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Canberra businesses have dispute resolution at their doorstep

ASBFEO 26 March 2020
Kate Carnell

Kate Carnell is the inaugural Australian Small Business and Family Enterprise Ombudsman, and advocates for small businesses and family enterprises. Photo: Region Media.

Canberra’s 21,000-strong small business community has free dispute resolution support at its fingertips thanks to the Australian Small Business and Family Enterprise Ombudsman, which may also be able to assist Canberra businesses through its advocacy work.

ASBFEO’s recent Access to Justice Inquiry found small and family businesses are spending $130,000 on average to resolve disputes through the court system, and more than half believed they were wasting time and money doing so.

The current COVID-19 crisis won’t help those issues, which can easily be a matter of survival for the many small businesses who make up a significant proportion of the ACT’s economy.

How ASBFEO helps the region's small & family businesses grow and thrive

Do you run a small business and have a problem with disputes over issues like contracts, leasing, advertising or payments? Did you know the Australian Small Business and Family Enterprise Ombudsman can provide free assistance and advocacy about a range of disputes? Genevieve Jacobs is with the Ombudsman Kate Carnell to hear more about how ASBFEO helps small businesses resolve problems as quickly as possible so they can get on with what they do best – running their business.

Posted by The RiotACT on Tuesday, 17 March 2020

The number one problem cited was payment times – with small businesses too often bearing the brunt of larger businesses delaying payment or not paying at all for services completed.

“We know that once a small business gets swept up in legal proceedings, they feel stuck,” Ms Carnell says.

“Even if the small business has $100,000 owing – which is a huge amount for them – that can be eaten up quite quickly by legal fees and may take a long time to get a resolution.”

Since the office was established just four years ago, ASBFEO has provided free assistance to more than 10,000 small businesses nationwide, including many businesses based in Canberra.

“We’ve helped a number of small businesses in Canberra avoid the costly legal system and reach successful resolutions to their disputes,” Ms Carnell says.

“The cases have been varied, everything from a florist who had ongoing mechanical issues with a work van, to a local photographer who was having issues recovering numerous outstanding invoices from other larger businesses.”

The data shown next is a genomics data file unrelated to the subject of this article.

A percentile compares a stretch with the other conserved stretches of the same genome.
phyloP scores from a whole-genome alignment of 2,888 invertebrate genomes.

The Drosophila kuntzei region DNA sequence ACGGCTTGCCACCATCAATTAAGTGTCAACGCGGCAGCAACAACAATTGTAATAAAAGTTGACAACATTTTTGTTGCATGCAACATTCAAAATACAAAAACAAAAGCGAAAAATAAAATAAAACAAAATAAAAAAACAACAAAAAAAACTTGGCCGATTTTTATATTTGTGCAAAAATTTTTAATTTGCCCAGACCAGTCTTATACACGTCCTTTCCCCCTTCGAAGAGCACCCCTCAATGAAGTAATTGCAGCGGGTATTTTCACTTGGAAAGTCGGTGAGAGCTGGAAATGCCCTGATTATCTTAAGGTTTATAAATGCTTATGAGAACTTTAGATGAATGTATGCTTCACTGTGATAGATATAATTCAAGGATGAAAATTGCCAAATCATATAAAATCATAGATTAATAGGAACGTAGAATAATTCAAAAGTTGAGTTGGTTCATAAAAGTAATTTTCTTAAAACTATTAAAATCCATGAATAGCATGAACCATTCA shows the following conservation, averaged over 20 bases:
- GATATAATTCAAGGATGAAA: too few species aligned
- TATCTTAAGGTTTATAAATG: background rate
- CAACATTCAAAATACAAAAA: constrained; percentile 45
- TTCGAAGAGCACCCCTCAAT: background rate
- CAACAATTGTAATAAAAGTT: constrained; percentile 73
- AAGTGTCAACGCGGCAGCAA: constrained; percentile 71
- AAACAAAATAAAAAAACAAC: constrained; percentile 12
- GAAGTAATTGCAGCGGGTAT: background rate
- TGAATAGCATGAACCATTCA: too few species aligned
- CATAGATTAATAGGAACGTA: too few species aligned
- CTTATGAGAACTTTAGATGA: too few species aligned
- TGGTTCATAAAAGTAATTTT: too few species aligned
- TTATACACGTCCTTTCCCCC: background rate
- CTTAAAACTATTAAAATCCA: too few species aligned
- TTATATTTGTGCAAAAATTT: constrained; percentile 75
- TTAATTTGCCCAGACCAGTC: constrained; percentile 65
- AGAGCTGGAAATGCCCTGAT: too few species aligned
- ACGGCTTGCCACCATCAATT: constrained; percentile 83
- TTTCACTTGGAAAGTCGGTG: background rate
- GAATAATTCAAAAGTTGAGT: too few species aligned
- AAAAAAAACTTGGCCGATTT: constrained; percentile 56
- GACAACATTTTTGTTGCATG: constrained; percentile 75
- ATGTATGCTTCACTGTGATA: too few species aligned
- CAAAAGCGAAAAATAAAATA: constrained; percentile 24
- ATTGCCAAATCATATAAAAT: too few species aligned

In fact, the ASBFEO assistance team can help small businesses with a range of issues including everything from intellectual property, to leasing agreements and telecommunications.

The assistance team can also help Canberra-based small business in dispute with a government (ACT or Commonwealth) department or agency.

Small businesses in disputes that fall under a number of industry codes (including Franchising, Dairy, Horticulture and Oil) may also find ASBFEO’s assistance useful.

Each case is triaged by a dedicated case manager to determine if ASBFEO can assist them. If the team is unable to help, they can refer the small business to an appropriate agency that can be of assistance.

“We want to keep small businesses out of the courts where, let’s face it, the only winners are lawyers,” Ms Carnell says.

“The service we provide won’t cost the small business a cent and, in many cases, it’s resolved relatively quickly.”

Small businesses that need help resolving a dispute can visit ASBFEO or call the hotline 1300 650 460.

There is also a free online dispute support tool which can help businesses find the right service to help them resolve their dispute.

“At the end of the day, we want to help small businesses resolve a dispute as quickly as possible so they can get on with what they do best – running their business,” Ms Carnell says.

Kate Carnell is the inaugural Australian Small Business and Family Enterprise Ombudsman, and advocates for small businesses and family enterprises. To learn more, visit ASBFEO.

Original Article published by ASBFEO on The RiotACT.

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